A helpful and hilarious anthology from America’s top motivational humorists
I used to think I was unique.
I’ve been a speaker, comic, and magician for my entire adult life; I’ve never had a real job. I’ve traveled the world performing humor and magic and telling groups to lighten up and mellow out. For me, life is fun and funny. And filled with magic.
I tend to see humor, joy, hilarity, and magic everywhere. I see it at work and at the grocery story. I notice it while I’m in my car and while I’m at home with my kids. And I used to think this magical perspective I had on the world was something I was born with.
But through the years, I’ve realized that this perspective is available to each and every one of us, and is completely learnable. I’ve come to understand that what I call “magic” is actually quite ordinary. Anybody can learn Ordinary Magic. And all of us should.
What is Ordinary Magic?
To understand Ordinary Magic, it’s best to start by telling you what it isn’t. Ordinary Magic isn’t the tricks magicians do on stage. Because those aren’t magic – they’re just tricks. (While we’re on the subject, the Easter Bunny is a bit iffy, too.)
Here’s the real secret this magician loves to share: Magic is a feeling. Ordinary Magic is that feeling you get when you find a five-dollar bill in an old pair of jeans. Or when you taste that first delicious sip of coffee in the morning. Or when you run late for an appointment, yet all the traffic lights magically turn green and the normally over-crowded parking lot has an open space for you–right in front!
Ordinary Magic results from all the little “stuff” throughout the day–and throughout our lives–that puts us in a good mood. It’s good luck, a beautiful sight, a wonderful smell, a nice feeling. Ordinary Magic is anything that makes us say, “How cool is that?!”
You might be thinking, “Yeah, yeah. Magic is a feeling, yada yada, blah blah. What has this got to do with me? Who cares?”
We care about Ordinary Magic because it makes our lives worth living. It makes day-to-day happenings exciting, interesting, and joyful. It adds fun to our lives. And to my way of thinking, fun is what it’s all about. Our job in life is not just to cross the garden; it’s to cross it and enjoy the trip. We stop to smell the flowers because it adds to the fun. It makes our lives more magical.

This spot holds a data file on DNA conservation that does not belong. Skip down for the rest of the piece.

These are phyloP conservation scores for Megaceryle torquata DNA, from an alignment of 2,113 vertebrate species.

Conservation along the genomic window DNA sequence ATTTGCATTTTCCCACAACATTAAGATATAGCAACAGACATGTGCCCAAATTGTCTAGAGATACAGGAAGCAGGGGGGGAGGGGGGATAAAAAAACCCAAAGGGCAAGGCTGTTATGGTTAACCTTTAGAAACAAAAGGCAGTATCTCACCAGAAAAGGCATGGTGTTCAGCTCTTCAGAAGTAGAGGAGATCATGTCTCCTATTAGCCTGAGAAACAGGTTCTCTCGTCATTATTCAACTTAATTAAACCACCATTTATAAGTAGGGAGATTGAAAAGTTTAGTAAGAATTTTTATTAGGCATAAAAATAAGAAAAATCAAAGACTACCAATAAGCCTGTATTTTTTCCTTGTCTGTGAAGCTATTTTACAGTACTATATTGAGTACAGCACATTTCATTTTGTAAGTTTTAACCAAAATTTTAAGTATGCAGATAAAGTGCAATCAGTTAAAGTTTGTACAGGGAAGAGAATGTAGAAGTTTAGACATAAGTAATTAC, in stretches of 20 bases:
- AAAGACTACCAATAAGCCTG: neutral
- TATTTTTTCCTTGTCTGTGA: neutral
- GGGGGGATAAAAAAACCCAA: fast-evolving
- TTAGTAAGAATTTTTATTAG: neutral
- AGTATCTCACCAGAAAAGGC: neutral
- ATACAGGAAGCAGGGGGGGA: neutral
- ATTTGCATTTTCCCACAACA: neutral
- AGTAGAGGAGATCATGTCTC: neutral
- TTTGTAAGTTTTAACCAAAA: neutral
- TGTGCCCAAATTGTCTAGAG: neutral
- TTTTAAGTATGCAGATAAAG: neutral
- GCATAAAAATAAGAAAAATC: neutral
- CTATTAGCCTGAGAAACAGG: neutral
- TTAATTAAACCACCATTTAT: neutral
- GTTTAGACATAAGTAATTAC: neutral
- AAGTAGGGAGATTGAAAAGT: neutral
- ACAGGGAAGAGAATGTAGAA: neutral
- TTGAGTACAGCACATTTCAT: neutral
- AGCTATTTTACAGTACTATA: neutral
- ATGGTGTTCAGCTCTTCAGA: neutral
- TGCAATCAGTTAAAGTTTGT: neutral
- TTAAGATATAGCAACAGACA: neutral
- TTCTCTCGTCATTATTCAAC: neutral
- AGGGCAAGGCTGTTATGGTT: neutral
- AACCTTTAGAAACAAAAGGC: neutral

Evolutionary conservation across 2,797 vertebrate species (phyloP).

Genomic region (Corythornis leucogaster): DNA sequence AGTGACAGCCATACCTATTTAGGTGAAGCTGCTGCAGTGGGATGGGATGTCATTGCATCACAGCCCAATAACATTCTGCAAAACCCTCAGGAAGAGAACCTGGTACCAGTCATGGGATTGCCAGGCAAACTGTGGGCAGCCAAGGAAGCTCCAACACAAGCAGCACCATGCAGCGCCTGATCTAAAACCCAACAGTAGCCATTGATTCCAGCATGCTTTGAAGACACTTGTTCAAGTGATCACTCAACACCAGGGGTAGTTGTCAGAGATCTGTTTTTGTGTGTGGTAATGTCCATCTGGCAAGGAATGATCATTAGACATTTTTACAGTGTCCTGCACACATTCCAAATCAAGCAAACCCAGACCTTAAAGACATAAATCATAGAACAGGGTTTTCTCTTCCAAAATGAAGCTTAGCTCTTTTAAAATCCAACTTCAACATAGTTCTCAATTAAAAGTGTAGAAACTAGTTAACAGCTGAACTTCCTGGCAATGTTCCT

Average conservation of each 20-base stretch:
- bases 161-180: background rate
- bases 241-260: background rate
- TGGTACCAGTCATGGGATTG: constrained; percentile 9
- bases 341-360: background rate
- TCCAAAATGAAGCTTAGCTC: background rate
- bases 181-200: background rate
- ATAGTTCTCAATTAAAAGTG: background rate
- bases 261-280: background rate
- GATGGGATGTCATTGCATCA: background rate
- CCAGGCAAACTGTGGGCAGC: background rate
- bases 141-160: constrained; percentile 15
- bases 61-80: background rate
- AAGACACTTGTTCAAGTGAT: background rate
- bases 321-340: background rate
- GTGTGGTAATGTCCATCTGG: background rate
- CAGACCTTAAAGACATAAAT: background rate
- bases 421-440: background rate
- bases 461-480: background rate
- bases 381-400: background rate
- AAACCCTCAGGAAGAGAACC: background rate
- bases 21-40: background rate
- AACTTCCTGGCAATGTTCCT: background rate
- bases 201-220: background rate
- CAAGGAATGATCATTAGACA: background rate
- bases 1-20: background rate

Big Events are Magical. Duh!
We already know the huge events of our lives–promotions, weddings, big vacations, parties, and births–feel magical. But, as exciting and important as these events are, our lives are mostly made up of the day-to-day stuff. The getting-by stuff. The just-plain-existing stuff. Although the calendar is sprinkled with holidays, there are (obviously) many more days that are just . . . well . . . days. We spend much of our time working, driving our kids to soccer practice, taking care of the yard, shopping at the grocery store–the straightforward stuff. But Ordinary Magic can make these routine events exciting, interesting, important–and, of course, fun.
For example, I remember taking my oldest daughter, Claire, to the garden center when she was three. She loves to eat tomatoes so I thought it would be fun to buy some plants for our back yard.
At the store, we started by staring at the tomato plant display. I questioned the advantages of the Beef Steak versus Early Girl varieties. Claire just stared at the plants. I wondered if it was worth buying the big plants for $12–the ones with little tomatoes already on them–or if we should get the cheap six-pack of tiny plants with no fruits yet. Claire kept staring. Then I considered the importance of fertilizer. Claire finally couldn’t contain herself any longer. She pulled on my hand and excitedly shouted, “Daddy! Daddy! Daddy! Guess what! Guess what! Tomatoes grow . . . on plants!”
Claire was right. It’s very cool–magical even–that tomatoes grow on plants. It’s fun that we can buy them, plant them, and watch them grow. As an adult, I took the whole experience for granted. But my daughter reminded me that magic surrounds us, even during errands to the garden store. If we don’t spend effort and energy enjoying the day-to-day parts of our lives, we’re missing out on the magic available to us all the time.
Three Types of People
The old joke says something like, “There are three types of people: Those who are good at math and the other kind.” Of course, we all know this is silly and that there must be a fourth group: Those who don’t care about math because they own calculators.